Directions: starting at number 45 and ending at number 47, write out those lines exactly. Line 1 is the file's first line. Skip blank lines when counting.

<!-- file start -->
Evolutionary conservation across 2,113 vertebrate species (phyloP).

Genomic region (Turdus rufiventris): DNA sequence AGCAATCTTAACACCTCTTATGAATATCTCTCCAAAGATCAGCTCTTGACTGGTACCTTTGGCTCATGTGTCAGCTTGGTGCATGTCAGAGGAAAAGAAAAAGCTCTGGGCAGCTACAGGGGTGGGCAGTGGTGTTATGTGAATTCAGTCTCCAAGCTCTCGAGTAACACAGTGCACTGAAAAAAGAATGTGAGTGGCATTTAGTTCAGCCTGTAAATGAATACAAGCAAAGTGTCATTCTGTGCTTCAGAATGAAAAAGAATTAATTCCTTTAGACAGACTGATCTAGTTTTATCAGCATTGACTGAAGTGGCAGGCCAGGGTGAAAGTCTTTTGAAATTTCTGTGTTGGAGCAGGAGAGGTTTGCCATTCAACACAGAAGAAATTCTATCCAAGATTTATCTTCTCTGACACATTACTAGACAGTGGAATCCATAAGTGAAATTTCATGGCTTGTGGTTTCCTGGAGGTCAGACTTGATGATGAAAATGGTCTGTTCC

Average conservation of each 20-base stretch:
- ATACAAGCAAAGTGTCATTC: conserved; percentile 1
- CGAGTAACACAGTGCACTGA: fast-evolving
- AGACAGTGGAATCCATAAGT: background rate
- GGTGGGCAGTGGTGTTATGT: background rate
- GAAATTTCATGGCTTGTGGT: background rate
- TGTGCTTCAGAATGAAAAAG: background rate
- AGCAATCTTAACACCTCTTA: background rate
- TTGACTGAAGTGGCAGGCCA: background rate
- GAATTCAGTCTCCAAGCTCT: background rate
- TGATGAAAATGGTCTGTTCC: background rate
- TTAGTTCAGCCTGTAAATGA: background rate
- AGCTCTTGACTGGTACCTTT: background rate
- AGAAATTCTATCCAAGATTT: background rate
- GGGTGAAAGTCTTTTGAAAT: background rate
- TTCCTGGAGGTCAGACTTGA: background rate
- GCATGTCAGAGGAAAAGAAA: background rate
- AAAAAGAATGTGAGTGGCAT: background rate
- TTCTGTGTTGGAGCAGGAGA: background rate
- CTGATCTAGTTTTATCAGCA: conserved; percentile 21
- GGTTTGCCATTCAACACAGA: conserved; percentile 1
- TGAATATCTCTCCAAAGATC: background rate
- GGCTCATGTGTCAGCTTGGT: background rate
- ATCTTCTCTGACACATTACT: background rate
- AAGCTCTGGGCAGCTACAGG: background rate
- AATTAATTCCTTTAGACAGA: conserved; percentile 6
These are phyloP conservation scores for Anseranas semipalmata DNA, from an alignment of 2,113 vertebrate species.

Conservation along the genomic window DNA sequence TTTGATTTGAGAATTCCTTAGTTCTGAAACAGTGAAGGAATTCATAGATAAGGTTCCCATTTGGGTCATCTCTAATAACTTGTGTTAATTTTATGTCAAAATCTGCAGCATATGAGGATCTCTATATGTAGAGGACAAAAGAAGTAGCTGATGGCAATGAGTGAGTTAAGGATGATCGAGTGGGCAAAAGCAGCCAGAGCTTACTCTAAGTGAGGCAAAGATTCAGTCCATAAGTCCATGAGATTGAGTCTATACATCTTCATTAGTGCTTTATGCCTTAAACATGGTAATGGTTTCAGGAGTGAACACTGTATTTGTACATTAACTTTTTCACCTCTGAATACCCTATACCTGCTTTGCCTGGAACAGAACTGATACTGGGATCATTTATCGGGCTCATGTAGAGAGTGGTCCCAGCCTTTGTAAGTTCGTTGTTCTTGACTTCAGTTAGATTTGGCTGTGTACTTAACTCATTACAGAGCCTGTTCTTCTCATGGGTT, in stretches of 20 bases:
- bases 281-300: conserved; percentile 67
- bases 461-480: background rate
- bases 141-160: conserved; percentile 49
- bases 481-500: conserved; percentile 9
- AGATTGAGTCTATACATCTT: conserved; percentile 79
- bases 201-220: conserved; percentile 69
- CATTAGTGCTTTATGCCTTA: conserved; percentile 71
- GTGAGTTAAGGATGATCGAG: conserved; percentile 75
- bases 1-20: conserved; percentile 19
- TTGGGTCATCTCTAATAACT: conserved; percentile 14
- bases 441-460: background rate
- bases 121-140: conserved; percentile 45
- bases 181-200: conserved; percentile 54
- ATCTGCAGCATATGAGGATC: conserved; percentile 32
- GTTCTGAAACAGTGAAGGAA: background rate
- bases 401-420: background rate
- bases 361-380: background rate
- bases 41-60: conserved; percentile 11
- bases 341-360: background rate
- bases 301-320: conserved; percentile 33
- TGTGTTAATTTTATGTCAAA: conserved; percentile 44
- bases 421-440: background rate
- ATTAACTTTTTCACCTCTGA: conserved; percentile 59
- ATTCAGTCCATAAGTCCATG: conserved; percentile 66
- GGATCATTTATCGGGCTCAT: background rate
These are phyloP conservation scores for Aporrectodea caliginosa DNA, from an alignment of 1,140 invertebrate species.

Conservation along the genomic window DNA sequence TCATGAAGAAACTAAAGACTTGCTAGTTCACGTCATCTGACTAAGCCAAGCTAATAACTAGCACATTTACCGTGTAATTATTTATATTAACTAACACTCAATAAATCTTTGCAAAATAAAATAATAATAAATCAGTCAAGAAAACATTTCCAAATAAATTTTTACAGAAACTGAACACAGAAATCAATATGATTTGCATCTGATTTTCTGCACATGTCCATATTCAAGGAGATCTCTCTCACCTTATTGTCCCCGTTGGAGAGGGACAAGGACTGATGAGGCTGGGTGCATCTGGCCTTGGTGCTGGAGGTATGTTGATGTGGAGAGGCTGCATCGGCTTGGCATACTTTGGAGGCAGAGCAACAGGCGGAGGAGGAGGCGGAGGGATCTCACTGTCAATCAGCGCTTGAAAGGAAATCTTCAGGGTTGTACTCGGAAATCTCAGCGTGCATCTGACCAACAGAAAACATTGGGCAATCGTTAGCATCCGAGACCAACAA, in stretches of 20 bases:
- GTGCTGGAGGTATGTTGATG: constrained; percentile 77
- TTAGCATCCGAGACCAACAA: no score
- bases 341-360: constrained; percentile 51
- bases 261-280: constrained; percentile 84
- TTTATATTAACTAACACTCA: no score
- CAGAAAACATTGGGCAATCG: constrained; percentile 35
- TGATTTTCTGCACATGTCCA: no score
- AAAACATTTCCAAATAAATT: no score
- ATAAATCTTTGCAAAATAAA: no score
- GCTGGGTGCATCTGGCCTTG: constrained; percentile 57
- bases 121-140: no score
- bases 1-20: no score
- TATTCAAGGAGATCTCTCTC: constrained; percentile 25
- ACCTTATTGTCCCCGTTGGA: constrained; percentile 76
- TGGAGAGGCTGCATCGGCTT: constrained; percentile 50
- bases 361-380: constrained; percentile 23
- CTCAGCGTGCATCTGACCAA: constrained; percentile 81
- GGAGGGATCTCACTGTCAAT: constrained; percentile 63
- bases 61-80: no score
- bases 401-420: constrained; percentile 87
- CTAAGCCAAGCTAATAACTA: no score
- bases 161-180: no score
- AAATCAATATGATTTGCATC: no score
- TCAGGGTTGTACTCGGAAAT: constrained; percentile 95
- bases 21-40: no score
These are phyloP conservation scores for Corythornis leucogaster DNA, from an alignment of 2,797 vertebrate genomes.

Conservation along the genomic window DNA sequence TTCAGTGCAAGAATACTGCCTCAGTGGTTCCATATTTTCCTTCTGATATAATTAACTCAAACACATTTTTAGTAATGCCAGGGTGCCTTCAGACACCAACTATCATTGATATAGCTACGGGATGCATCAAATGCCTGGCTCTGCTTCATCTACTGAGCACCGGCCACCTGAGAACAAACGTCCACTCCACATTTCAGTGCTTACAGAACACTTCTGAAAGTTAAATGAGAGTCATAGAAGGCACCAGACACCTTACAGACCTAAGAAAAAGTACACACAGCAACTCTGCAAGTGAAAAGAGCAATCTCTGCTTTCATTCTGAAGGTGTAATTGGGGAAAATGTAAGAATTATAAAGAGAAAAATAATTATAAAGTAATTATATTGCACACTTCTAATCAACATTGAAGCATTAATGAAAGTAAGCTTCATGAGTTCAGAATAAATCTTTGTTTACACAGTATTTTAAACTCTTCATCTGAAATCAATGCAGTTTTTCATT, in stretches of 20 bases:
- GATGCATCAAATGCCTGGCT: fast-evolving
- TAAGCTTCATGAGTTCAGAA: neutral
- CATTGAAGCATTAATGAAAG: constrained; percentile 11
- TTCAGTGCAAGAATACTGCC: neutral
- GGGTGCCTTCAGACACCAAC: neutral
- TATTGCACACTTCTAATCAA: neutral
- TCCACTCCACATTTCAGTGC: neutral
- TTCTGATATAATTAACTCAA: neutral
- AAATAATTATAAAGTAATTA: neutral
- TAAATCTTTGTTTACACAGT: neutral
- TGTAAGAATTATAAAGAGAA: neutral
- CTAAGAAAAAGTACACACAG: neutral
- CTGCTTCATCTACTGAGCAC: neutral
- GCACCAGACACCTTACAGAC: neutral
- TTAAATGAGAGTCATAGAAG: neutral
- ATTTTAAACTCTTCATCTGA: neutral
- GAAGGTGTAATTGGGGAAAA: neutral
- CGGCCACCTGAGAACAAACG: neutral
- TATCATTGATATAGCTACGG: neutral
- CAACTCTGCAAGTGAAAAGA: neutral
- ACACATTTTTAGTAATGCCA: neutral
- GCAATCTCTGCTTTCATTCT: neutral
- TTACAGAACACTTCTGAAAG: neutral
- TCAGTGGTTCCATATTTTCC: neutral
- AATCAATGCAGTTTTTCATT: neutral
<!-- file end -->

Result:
- GTTCTGAAACAGTGAAGGAA: background rate
- bases 401-420: background rate
- bases 361-380: background rate